‘Bama’s formula for success finally fails
ATLANTA — No. 1 Alabama’s formula for success worked to perfection for 11 games and 50 minutes, taking an overachieving team to the brink of a national title shot.
From there, that efficient, physical offense and hard-hitting defense wasn’t enough to overcome the big-play flash of No. 2 Florida in Saturday’s 31-20 loss in the Southeastern Conference championship game.
It made the perfect regular season that hardly anybody ever expected seem a distant memory for John Parker Wilson.
“It’s even tougher,” the quarterback said, standing outside the Crimson Tide’s locker room. “If we win this one, we go on and play for it all.”
The Tide (12-1) is now likely bound for the Sugar Bowl instead of playing for another title, a premiere Louisiana destination compared to last’s Independence Bowl game in Shreveport. A team that finished 7-6 a year ago had raised expectations with every win, starting with an opening thrashing of Clemson here at the Georgia Dome.
As the national championship goes, Alabama just picked a worse time to lose than the other contenders — at season’s end.
Tide coach Nick Saban noted that ‘Bama was “the only team that plays in a real BCS conference that went 12-0, which is very difficult to do.”
“I’m very, very proud of the way our guys competed in the game and the way they’ve played all year,” Saban said. “We kind of ran out of gas in the fourth quarter a little bit in what was a very tough, physical game.”
Amid the dejection and disappointment, Javier Arenas said the season was just the beginning of a Tide turnaround under Saban.
“I mean, 12-0. Almost to the top,” the Crimson Tide cornerback said. “We were toward the bottom last year. It was a huge jump. And it was only this coaching staff’s second year here, so that’s a huge step. It’s only going to get bigger and better.”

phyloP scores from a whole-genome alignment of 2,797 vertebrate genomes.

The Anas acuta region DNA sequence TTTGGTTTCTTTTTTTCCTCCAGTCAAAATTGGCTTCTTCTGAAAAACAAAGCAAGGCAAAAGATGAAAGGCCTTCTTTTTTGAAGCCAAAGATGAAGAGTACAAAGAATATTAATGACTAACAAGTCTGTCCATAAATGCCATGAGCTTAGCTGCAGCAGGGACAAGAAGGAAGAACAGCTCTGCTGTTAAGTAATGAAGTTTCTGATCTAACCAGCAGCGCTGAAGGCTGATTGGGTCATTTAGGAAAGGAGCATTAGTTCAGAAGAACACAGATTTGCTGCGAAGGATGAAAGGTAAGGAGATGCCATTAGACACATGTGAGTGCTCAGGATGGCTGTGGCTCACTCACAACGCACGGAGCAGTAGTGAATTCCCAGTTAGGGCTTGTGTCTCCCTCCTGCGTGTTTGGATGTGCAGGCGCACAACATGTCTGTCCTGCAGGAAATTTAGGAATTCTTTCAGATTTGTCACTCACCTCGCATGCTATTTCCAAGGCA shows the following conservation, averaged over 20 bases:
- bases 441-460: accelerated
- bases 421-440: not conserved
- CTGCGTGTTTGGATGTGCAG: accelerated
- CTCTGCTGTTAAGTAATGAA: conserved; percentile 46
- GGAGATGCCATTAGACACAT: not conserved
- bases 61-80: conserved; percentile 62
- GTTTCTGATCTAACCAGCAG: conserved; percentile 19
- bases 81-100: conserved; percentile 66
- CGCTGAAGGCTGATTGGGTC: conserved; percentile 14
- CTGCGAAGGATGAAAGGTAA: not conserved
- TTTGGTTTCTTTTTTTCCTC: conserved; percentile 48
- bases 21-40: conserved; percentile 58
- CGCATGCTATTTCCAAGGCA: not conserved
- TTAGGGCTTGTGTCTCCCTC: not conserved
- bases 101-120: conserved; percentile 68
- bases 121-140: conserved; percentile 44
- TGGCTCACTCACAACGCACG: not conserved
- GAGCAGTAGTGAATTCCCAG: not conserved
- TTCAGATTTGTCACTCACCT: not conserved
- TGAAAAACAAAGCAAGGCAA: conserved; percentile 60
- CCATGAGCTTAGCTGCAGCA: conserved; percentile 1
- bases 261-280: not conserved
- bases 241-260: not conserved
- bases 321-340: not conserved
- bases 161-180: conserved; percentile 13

Added safety Rashad Johnson: “We have something to hang our hats on there. We went 12-0, which was something not a lot of people thought we could do. We’ve had a great season so far, so there’s really nothing to hold our heads down about.”
The Tide had muscled its way back from its first halftime deficit of the season to tie the game with a 91-yard touchdown drive and tacked on Leigh Tiffin’s 27-yard field goal for a 20-17 lead in the final seconds of the third quarter.
The normally punishing defense then gave up two touchdowns and 130 yards to Tim Tebow & Co. in the fourth quarter. An offense that typically manages to power its way at least to a first down or two went three-and-out and gave up a big sack after the Gators retook the lead.
The Tide had fallen short on a couple of drives, settling for two short Tiffin kicks when a touchdown would have made it a one-score game at the end. A failed fake field goal attempt in the first half also was costly.
“I think it would have been a big, big momentum deal in the game if we would have scored a touchdown the last time we were down there, instead of kicking a field goal to go ahead 20-17,” Saban said. “That would have been huge.”
A defense that ranked second nationally in stopping the run and was yielding the third-fewest points had typically been good enough to overcome any offensive shortcomings. The Tide ran up against Tebow and a spread offense unlike anything they had faced this season.
Johnson still felt the defense didn’t face anything it hadn’t seen on film or get caught off-guard.
“When we get back and watch the film we’re going to see that we made a lot of mistakes that we had practiced all week and seen,” he said. “They were able to capitalize on those mistakes. And that’s what you can’t do when you’re playing a good team.”